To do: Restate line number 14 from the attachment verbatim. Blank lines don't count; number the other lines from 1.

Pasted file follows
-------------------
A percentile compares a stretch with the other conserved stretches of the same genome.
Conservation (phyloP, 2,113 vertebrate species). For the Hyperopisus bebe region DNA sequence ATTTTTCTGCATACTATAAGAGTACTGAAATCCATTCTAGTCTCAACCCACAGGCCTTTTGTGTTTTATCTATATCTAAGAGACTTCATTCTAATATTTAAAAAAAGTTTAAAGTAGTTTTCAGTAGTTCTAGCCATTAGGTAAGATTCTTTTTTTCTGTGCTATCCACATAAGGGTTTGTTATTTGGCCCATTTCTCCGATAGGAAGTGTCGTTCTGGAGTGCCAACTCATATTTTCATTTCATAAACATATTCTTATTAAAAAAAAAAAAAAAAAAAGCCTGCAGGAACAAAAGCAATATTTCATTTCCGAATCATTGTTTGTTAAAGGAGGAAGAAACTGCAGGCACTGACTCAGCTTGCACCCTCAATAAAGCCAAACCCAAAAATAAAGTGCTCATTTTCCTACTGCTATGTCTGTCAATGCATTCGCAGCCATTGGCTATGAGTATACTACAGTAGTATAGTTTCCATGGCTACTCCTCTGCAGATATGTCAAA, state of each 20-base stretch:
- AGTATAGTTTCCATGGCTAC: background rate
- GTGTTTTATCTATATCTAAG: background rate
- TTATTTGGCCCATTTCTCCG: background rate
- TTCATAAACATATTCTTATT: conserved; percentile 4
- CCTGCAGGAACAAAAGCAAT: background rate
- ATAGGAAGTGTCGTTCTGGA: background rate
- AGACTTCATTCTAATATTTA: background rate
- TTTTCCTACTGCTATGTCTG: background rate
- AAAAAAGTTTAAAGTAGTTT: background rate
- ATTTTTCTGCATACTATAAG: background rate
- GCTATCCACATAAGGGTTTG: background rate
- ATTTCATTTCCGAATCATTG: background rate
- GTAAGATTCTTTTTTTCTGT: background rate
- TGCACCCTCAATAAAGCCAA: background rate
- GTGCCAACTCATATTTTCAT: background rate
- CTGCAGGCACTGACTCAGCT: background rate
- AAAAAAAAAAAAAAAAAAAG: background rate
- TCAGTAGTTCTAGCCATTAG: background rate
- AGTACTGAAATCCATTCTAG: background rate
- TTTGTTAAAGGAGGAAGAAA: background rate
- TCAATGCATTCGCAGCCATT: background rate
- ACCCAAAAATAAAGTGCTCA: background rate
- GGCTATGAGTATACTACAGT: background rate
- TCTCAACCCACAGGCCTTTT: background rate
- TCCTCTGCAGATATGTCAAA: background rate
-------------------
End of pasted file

- ATTTCATTTCCGAATCATTG: background rate